Microfiber mops and cloths can also greatly improve overall health and reduce expenses. The University of California Davis Medical Center replaced conventional mops with microfiber mops, and saw a 60 percent cost savings, a 95 percent reduction in chemical costs associated with mopping tasks, and 20 percent labor savings a day.

Team Cleaning programs have been used in schools to great effect, reducing student and teacher absenteeism due to lung health issues. Deep cleaning is rotated into the schedule on a regular basis, and detailed records are kept. Importantly, the standardized system creates structure and accountability for the cleaning worker, the maintenance supervisor and the healthcare facility.

Case study: Cleaning senior living centers

Emeritus Senior Living owns and operates 309 retirement centers in 39 states. Many feature memory care neighborhoods for Alzheimer and dementia patients. A facility typically spans 25,000 to 125,000 square feet. Two full-time housekeepers and a part-time housekeeper cover a typical 100-unit building, with average cleaning times of 30 to 35 minutes per room. They also spend an average of two to four hours a day on common areas, like dining rooms, activity centers and other spaces. Most Emeritus facilities have carpet in dining rooms, common areas and private rooms, with hard surface flooring in the dining area and some private rooms of memory care neighborhoods.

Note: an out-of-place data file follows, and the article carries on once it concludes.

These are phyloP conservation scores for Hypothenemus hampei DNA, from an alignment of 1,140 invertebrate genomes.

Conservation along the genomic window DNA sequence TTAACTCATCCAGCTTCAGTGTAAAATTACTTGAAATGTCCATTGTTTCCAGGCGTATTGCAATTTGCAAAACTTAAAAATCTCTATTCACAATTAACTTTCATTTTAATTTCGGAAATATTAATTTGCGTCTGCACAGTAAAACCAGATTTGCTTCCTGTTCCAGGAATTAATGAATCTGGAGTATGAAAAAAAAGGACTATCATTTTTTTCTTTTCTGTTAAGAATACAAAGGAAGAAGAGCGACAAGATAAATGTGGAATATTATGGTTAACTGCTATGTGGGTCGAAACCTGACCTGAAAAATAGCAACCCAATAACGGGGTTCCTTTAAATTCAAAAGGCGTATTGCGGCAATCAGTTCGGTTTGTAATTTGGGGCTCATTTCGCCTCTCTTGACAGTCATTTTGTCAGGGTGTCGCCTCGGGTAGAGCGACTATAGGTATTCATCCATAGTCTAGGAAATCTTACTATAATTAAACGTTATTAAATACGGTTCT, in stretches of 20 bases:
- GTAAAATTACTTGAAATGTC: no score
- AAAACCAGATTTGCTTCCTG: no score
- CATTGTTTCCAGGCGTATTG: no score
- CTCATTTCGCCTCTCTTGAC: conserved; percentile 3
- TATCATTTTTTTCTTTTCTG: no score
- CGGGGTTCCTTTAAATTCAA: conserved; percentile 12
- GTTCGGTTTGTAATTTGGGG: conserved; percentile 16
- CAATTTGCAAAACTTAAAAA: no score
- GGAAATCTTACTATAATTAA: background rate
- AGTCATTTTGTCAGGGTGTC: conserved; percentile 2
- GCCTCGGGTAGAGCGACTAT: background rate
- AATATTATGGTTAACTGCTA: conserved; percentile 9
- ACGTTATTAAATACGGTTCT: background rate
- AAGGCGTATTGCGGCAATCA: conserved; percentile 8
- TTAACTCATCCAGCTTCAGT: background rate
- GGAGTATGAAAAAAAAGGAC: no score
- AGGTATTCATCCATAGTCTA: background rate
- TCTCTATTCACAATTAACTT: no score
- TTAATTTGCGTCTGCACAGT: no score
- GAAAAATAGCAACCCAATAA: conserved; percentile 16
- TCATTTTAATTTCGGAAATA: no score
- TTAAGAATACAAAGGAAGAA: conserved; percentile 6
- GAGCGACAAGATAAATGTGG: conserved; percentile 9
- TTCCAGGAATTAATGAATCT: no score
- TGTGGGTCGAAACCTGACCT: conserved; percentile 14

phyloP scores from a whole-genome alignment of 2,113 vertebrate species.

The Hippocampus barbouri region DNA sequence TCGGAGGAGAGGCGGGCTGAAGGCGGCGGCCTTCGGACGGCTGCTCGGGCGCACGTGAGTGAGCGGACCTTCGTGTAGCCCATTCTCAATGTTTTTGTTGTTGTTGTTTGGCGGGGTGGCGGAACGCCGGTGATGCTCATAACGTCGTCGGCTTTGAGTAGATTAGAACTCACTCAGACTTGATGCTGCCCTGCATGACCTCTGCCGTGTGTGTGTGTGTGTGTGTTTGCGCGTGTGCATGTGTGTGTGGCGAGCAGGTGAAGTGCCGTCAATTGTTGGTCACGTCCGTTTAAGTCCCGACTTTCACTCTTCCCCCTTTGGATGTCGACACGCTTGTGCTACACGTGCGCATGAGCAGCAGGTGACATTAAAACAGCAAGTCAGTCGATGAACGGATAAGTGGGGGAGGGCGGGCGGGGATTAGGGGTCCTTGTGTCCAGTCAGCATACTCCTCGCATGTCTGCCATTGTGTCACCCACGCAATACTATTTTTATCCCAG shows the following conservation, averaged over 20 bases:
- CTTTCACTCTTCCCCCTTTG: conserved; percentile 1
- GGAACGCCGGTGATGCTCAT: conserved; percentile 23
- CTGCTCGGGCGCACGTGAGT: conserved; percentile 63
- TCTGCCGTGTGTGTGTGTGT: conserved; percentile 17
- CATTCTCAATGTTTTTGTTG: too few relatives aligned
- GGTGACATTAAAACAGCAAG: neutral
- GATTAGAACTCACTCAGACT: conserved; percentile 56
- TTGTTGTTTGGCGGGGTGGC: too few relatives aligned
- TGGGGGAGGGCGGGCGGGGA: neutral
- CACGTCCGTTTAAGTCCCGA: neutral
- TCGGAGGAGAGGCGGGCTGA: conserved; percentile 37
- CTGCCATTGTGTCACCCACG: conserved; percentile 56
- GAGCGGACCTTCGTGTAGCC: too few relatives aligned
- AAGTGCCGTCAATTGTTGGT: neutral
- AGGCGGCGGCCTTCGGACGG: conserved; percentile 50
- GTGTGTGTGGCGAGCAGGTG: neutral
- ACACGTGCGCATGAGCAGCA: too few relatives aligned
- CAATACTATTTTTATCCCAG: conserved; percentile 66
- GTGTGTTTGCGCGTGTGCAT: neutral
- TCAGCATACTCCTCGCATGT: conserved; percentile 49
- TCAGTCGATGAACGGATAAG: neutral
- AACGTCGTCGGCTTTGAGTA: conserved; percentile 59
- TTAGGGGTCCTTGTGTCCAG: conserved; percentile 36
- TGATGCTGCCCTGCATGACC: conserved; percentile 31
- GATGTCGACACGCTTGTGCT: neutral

"If you walk into one of our buildings, you''ll find them cleaner than most," says Steve Wolley, Corporate Property Manager at Emeritus. "Most of the people who work in this industry really care deeply about the elderly. Our job is to make sure that the quality of life while they''re with us is excellent, and cleanliness is a part of that. It''s a basic fact. It has to be done first before anything else. We strive for excellent care of our residents and the highest cleanliness standard we can achieve."

All of Wolley''s suppliers are working on cleaning green, and Emeritus is now taking steps to clean for health. Staff at each center dust and wipe down common areas, clean bathrooms and hard floors, and rotate cleaning of other areas daily.

Emeritus primarily utilizes the ProForce upright from ProTeam who popularized the use of backpack vacuums. Similar to ProTeam''s backpack vacuums, these uprights feature Four Level Filtration with HEPA media exhaust filters to capture microscopic dust mites, pollen, cleaning chemical residue, viruses and bacteria. A dual-motor system dedicates one motor to suction and one to the powerhead, so extraction never diminishes, even when the brush roll is hard at work. Similar to the backpack models, an on-board tool dock makes quick work of detail cleaning and hard to reach areas.